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Will Ethernet exchanges be threatened by direct handoff hubs?

As startup Ethernet Exchanges continue to ramp up, most discussions of them include the caveat that this market, which sprang up less than two years ago, is still young and its future is therefore hard to predict. That already muddy view of the sector gets a bit muddier as more carriers add another variation to the model by launching their own Ethernet interconnect services independent of third-party exchanges, as two more carriers did last week. Will carrier hubs eventually diminish the need for third-party exchanges?

Let’s back up a moment.

The idea behind Ethernet exchanges is this: To hand off Ethernet services from your network to mine, you and I have to sit down and hammer out a pretty complicated agreement about how precisely to do it. If I have three tiers of service quality and you have five, we have to agree on things like whether your mid-tier service is more like my number 2 or my number 3 and how to translate service characteristics and performance monitoring from one network to the other, etc. It’s a long, complicated process.

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Beyond megabits: Defining broadband value in the cloud era

When telecom service provider executives talk about the importance of selling “solutions” rather than just bandwidth, it’s more than just a matter of semantics. Although much of the marketing and pricing of telecom services has historically fixated on broadband speeds, that approach fails to convey the real value that telecom carriers provide, and it will become increasingly less apt going forward.

Source: FCC

When business users were asked in a recent FCC survey how fast their broadband connection was, a majority (54%) said they didn’t know. That was generally true across various business sizes;  54% of small businesses and 47% of everyone else said the same thing. How compelling can a 20-Mbps or 50-Mbps offering be to users who don’t know (and evidently don’t much care) how many Mbps they currently consume?

Source: FCC

When you look at these services from the user’s perspective, a different picture of value emerges. Businesses that are planning to upgrade to faster service within the next year told the conductors of this same survey that the biggest reason they are doing so is to support new applications (56% cited it as a major reason, and 24% cited it as a minor reason).

Despite years of Speed-War marketing, many business users still don’t have an intuitive grasp of how fast their broadband is. What matters most to them, rather, is

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Ultrabroadband Ethernet service for businesses

Adtran (ADTN) has been talking about its forthcoming Ultra-Broadband Ethernet (UBE) platform mostly in terms of residential markets. But how applicable is to business services?

First, the basics: Functionally, UBE is like an improved version of fiber-to-the-curb. It delivers 100-Mbps symmetrical Ethernet over 300 feet of existing twisted copper (just one pair, no bonding), saving carriers the expense of stringing fiber all the way to the home. Instead fiber is provisioned to small nodes, serving up to 8 customers each, that are deployed on telephone poles and in streetside cabinets. In addition to using existing copper plant, Adtran says these nodes are small enough to be inserted, in many cases, inside existing neighborhood boxes.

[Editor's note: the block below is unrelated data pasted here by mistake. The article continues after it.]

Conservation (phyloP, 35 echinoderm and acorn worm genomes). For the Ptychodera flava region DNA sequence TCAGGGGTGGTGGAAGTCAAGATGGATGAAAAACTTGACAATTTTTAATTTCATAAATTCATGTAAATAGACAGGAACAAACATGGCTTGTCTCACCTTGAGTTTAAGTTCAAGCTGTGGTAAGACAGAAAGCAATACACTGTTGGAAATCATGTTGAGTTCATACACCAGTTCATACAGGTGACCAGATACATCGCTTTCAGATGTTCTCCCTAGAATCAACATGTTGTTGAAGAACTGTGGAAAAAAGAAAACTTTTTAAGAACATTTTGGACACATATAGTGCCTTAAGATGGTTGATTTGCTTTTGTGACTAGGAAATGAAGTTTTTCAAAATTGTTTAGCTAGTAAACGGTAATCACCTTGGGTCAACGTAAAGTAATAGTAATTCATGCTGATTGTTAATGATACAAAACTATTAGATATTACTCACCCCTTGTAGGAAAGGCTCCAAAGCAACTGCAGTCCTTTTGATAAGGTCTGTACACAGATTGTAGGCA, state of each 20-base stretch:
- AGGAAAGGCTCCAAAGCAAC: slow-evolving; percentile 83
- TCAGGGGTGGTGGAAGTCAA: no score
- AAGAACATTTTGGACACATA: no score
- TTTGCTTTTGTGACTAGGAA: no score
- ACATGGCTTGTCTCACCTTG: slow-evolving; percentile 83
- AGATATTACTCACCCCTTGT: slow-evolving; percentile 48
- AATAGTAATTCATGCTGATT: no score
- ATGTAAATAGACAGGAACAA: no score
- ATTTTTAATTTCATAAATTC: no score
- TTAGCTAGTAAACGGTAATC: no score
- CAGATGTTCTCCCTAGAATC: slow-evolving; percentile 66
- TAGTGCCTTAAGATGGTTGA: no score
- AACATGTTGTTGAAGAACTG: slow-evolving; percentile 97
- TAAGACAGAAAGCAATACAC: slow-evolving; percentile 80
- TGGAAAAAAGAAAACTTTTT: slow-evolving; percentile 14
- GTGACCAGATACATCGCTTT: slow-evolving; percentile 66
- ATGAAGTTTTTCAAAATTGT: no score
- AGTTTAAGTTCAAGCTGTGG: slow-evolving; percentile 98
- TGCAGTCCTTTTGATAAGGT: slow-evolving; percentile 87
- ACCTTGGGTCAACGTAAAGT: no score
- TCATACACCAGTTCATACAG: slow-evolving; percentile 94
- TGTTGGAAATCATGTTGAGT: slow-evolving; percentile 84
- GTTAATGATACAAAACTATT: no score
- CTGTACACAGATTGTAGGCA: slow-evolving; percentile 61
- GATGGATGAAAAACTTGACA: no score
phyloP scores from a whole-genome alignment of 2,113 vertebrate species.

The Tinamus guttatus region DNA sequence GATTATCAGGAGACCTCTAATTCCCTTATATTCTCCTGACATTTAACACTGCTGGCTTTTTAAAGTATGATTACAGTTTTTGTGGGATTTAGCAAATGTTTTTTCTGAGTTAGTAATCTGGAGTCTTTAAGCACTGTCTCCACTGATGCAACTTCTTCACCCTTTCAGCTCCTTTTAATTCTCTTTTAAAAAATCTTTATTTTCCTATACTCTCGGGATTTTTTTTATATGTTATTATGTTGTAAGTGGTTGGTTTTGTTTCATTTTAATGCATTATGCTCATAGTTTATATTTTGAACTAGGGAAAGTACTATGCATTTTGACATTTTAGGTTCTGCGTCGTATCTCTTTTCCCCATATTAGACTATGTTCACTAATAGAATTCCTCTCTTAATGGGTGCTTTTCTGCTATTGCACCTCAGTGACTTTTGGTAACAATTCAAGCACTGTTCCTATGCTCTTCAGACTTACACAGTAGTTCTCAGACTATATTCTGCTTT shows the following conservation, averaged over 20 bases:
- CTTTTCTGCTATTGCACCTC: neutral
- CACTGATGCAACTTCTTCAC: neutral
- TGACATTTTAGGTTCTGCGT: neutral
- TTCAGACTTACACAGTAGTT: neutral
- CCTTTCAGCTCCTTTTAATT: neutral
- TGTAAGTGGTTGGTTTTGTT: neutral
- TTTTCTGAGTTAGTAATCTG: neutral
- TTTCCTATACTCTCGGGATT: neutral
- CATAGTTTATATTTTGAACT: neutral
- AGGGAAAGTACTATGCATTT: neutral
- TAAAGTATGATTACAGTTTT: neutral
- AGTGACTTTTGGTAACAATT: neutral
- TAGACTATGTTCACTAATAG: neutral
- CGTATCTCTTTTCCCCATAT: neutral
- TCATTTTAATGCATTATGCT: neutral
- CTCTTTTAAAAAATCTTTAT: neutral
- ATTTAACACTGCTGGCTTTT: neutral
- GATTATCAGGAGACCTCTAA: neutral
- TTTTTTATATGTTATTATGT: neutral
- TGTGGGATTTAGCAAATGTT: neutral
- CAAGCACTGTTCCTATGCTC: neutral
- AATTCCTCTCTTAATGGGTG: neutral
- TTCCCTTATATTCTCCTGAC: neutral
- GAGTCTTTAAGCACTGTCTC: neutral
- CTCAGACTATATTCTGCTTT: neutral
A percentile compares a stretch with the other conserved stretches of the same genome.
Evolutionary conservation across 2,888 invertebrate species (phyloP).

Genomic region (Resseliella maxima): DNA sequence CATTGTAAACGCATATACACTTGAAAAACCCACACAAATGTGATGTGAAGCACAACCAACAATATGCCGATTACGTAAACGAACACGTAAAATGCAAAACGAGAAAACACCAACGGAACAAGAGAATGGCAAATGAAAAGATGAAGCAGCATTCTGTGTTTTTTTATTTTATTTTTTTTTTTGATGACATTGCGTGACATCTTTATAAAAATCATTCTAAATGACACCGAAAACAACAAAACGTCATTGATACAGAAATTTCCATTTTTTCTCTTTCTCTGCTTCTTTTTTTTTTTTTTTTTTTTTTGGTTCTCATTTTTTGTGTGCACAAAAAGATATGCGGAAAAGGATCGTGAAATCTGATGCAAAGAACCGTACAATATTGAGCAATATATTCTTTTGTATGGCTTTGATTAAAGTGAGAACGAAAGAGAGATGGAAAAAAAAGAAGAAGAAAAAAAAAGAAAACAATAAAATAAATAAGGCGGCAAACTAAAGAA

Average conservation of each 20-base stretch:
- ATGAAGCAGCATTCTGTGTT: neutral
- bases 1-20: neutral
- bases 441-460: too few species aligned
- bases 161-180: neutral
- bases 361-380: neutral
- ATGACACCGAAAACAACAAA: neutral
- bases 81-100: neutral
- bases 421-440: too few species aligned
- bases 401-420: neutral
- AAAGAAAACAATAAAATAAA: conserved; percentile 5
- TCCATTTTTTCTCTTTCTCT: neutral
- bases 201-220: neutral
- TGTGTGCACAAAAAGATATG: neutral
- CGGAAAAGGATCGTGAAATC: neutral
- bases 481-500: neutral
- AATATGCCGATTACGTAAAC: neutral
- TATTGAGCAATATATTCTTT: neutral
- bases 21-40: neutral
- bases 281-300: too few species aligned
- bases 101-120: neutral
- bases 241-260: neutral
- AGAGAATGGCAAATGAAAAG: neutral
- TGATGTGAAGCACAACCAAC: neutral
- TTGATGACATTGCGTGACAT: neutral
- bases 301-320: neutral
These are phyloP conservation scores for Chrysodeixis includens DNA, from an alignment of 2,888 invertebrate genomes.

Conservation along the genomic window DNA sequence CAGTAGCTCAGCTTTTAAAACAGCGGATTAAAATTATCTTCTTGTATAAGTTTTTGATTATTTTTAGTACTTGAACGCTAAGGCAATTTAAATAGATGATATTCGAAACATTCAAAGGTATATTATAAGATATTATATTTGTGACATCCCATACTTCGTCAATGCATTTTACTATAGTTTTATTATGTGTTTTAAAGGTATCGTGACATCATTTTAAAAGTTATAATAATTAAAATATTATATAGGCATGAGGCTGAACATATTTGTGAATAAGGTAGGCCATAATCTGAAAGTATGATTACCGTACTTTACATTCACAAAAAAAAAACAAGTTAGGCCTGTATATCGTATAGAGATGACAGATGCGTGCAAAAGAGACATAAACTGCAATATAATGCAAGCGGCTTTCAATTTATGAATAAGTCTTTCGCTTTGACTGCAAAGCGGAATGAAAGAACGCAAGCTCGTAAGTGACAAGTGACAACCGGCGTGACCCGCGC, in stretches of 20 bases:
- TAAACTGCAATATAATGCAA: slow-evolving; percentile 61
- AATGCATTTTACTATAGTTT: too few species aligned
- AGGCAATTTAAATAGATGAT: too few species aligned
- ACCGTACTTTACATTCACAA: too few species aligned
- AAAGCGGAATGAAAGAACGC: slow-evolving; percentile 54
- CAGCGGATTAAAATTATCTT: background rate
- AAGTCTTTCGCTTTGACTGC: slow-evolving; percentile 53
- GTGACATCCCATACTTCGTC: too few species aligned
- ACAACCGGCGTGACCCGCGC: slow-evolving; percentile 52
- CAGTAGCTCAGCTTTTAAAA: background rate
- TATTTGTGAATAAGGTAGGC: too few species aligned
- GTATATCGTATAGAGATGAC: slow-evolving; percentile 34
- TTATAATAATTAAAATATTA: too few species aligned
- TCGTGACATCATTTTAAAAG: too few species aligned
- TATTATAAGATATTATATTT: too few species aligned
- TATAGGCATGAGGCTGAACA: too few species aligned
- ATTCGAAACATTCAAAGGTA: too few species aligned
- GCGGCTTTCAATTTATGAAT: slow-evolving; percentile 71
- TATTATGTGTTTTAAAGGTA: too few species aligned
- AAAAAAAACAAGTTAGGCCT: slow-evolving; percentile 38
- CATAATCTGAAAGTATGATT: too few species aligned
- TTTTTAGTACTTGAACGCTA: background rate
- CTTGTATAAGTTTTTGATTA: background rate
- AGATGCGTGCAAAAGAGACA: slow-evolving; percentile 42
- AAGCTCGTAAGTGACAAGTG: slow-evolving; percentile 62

1108E ONU for UBE

Notably, those fiber-fed field nodes are powered by the customer, using a self-installed CPE that plugs into a phone jack in the home. Its power consumption is shared among the subscribers using it and, at under 10 watts per customer when all ports are active, should be negligible on user utility bills – comparable to a child’s nightlight, Adtran says.

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Videoconferencing’s next killer app

For years, videoconferencing vendors reminded us of the high price and inconvenience of air travel. Expensive fares, lost time, communication blackouts – these were unacceptable impediments that videoconferencing would cure.  

These days, though, vendors are pushing collaboration, more than airplane replacement, as videoconferencing’s killer app, arguing that, as one vendor recently told me, the market for enterprise collaboration is 10 times the size of the videoconferencing market and should adapt accordingly. (It’s a sentiment that I’m sure you’d hear at the Collaboration Partner Summit Cisco [NASDAQ:CSCO] kicked off today.)

The collaboration pitch is similar to the old airplane-replacement pitch in at least one respect: In both cases, you’re mostly selling increased productivity. But while we could all stand to be more efficient (even this parenthetic phrase is preventing you from getting back to your own work sooner), productivity has already been boosted pretty far by the recession’s layoffs and belt-tightening.

However, here’s a pain point exacerbated by the bad economy that videoconferencing can directly address:

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Masergy: An inside look

Masergy Communications filed the paperwork for an initial public offering on Friday, catching the wave of increasing demand for hosted and managed telecom and IT services among businesses and allowing a newly detailed look into the service provider’s ten-year-old business.

Masergy sells a mix of data communication and IT services to a global audience of enterprises, so its IPO will help it compete against the likes of Verizon Business, AT&T, BT Group, Global Crossing and Tata Communications. At this point, in terms of annual revenue, even Global Crossing is about 25 times Masergy’s size. But in terms of reach, Masergy has built out an impressive footprint: Its global network serves 3900 customer locations in 49 countries, with network operations centers in Plano, Texas and London. Fifteen of its 27 network hubs are inside the United States.